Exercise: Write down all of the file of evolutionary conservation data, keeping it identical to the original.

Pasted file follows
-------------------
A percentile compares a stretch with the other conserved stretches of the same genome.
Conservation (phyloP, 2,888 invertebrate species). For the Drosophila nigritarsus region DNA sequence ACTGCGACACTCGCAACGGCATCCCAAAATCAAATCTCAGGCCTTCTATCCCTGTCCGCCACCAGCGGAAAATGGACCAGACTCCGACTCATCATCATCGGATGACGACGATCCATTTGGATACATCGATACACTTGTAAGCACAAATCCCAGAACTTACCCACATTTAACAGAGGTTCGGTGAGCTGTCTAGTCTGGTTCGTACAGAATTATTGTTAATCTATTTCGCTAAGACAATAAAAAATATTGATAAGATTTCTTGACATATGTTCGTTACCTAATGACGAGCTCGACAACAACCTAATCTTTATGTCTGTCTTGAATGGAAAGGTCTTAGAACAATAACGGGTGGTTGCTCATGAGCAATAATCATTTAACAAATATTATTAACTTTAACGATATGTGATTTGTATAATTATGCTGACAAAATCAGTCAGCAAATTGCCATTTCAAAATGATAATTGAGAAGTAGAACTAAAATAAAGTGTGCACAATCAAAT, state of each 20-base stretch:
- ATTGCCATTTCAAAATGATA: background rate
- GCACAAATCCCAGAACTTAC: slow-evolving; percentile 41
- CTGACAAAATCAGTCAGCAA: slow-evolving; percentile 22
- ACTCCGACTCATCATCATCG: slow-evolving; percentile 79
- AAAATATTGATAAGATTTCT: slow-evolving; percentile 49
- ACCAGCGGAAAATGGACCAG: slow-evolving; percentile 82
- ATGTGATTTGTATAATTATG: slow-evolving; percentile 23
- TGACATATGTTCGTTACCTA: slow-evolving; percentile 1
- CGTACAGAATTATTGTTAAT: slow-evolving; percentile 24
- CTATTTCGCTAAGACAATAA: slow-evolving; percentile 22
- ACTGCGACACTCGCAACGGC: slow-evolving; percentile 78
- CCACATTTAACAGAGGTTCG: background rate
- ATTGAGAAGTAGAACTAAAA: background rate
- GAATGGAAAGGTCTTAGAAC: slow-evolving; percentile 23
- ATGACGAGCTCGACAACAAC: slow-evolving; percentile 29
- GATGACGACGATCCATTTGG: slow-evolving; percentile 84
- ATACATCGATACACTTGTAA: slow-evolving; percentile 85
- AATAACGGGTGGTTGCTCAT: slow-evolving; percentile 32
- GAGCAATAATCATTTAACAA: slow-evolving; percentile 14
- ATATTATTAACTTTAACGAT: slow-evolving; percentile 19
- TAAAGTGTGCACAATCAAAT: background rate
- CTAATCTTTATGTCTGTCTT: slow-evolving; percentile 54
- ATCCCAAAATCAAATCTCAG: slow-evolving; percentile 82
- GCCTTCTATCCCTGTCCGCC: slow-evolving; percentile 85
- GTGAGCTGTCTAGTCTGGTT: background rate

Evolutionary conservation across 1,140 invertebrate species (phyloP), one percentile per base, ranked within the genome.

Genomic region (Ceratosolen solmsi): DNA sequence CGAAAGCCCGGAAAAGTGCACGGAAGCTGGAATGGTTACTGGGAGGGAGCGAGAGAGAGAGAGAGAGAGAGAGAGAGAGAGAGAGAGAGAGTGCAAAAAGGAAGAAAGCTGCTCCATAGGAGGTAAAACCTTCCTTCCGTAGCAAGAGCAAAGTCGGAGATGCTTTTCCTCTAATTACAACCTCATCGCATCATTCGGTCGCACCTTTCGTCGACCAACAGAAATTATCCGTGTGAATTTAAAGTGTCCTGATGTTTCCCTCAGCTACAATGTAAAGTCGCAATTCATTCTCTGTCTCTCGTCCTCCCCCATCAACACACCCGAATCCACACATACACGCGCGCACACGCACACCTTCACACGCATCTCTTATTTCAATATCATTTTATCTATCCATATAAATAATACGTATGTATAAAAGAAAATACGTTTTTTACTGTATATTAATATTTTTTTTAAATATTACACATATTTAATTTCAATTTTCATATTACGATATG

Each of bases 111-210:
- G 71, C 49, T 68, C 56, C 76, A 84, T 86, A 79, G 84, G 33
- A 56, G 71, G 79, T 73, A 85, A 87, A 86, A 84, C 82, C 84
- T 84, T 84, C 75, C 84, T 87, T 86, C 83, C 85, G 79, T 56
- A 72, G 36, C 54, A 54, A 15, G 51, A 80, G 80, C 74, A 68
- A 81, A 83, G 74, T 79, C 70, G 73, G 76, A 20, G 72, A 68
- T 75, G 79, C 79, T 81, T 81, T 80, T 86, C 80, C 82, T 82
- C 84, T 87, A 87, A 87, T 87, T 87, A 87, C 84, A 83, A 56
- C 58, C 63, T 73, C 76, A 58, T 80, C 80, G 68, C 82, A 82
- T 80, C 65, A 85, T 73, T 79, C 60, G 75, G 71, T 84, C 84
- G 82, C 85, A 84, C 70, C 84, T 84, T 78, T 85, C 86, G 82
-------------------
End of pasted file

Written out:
A percentile compares a stretch with the other conserved stretches of the same genome.
Conservation (phyloP, 2,888 invertebrate species). For the Drosophila nigritarsus region DNA sequence ACTGCGACACTCGCAACGGCATCCCAAAATCAAATCTCAGGCCTTCTATCCCTGTCCGCCACCAGCGGAAAATGGACCAGACTCCGACTCATCATCATCGGATGACGACGATCCATTTGGATACATCGATACACTTGTAAGCACAAATCCCAGAACTTACCCACATTTAACAGAGGTTCGGTGAGCTGTCTAGTCTGGTTCGTACAGAATTATTGTTAATCTATTTCGCTAAGACAATAAAAAATATTGATAAGATTTCTTGACATATGTTCGTTACCTAATGACGAGCTCGACAACAACCTAATCTTTATGTCTGTCTTGAATGGAAAGGTCTTAGAACAATAACGGGTGGTTGCTCATGAGCAATAATCATTTAACAAATATTATTAACTTTAACGATATGTGATTTGTATAATTATGCTGACAAAATCAGTCAGCAAATTGCCATTTCAAAATGATAATTGAGAAGTAGAACTAAAATAAAGTGTGCACAATCAAAT, state of each 20-base stretch:
- ATTGCCATTTCAAAATGATA: background rate
- GCACAAATCCCAGAACTTAC: slow-evolving; percentile 41
- CTGACAAAATCAGTCAGCAA: slow-evolving; percentile 22
- ACTCCGACTCATCATCATCG: slow-evolving; percentile 79
- AAAATATTGATAAGATTTCT: slow-evolving; percentile 49
- ACCAGCGGAAAATGGACCAG: slow-evolving; percentile 82
- ATGTGATTTGTATAATTATG: slow-evolving; percentile 23
- TGACATATGTTCGTTACCTA: slow-evolving; percentile 1
- CGTACAGAATTATTGTTAAT: slow-evolving; percentile 24
- CTATTTCGCTAAGACAATAA: slow-evolving; percentile 22
- ACTGCGACACTCGCAACGGC: slow-evolving; percentile 78
- CCACATTTAACAGAGGTTCG: background rate
- ATTGAGAAGTAGAACTAAAA: background rate
- GAATGGAAAGGTCTTAGAAC: slow-evolving; percentile 23
- ATGACGAGCTCGACAACAAC: slow-evolving; percentile 29
- GATGACGACGATCCATTTGG: slow-evolving; percentile 84
- ATACATCGATACACTTGTAA: slow-evolving; percentile 85
- AATAACGGGTGGTTGCTCAT: slow-evolving; percentile 32
- GAGCAATAATCATTTAACAA: slow-evolving; percentile 14
- ATATTATTAACTTTAACGAT: slow-evolving; percentile 19
- TAAAGTGTGCACAATCAAAT: background rate
- CTAATCTTTATGTCTGTCTT: slow-evolving; percentile 54
- ATCCCAAAATCAAATCTCAG: slow-evolving; percentile 82
- GCCTTCTATCCCTGTCCGCC: slow-evolving; percentile 85
- GTGAGCTGTCTAGTCTGGTT: background rate

Evolutionary conservation across 1,140 invertebrate species (phyloP), one percentile per base, ranked within the genome.

Genomic region (Ceratosolen solmsi): DNA sequence CGAAAGCCCGGAAAAGTGCACGGAAGCTGGAATGGTTACTGGGAGGGAGCGAGAGAGAGAGAGAGAGAGAGAGAGAGAGAGAGAGAGAGAGTGCAAAAAGGAAGAAAGCTGCTCCATAGGAGGTAAAACCTTCCTTCCGTAGCAAGAGCAAAGTCGGAGATGCTTTTCCTCTAATTACAACCTCATCGCATCATTCGGTCGCACCTTTCGTCGACCAACAGAAATTATCCGTGTGAATTTAAAGTGTCCTGATGTTTCCCTCAGCTACAATGTAAAGTCGCAATTCATTCTCTGTCTCTCGTCCTCCCCCATCAACACACCCGAATCCACACATACACGCGCGCACACGCACACCTTCACACGCATCTCTTATTTCAATATCATTTTATCTATCCATATAAATAATACGTATGTATAAAAGAAAATACGTTTTTTACTGTATATTAATATTTTTTTTAAATATTACACATATTTAATTTCAATTTTCATATTACGATATG

Each of bases 111-210:
- G 71, C 49, T 68, C 56, C 76, A 84, T 86, A 79, G 84, G 33
- A 56, G 71, G 79, T 73, A 85, A 87, A 86, A 84, C 82, C 84
- T 84, T 84, C 75, C 84, T 87, T 86, C 83, C 85, G 79, T 56
- A 72, G 36, C 54, A 54, A 15, G 51, A 80, G 80, C 74, A 68
- A 81, A 83, G 74, T 79, C 70, G 73, G 76, A 20, G 72, A 68
- T 75, G 79, C 79, T 81, T 81, T 80, T 86, C 80, C 82, T 82
- C 84, T 87, A 87, A 87, T 87, T 87, A 87, C 84, A 83, A 56
- C 58, C 63, T 73, C 76, A 58, T 80, C 80, G 68, C 82, A 82
- T 80, C 65, A 85, T 73, T 79, C 60, G 75, G 71, T 84, C 84
- G 82, C 85, A 84, C 70, C 84, T 84, T 78, T 85, C 86, G 82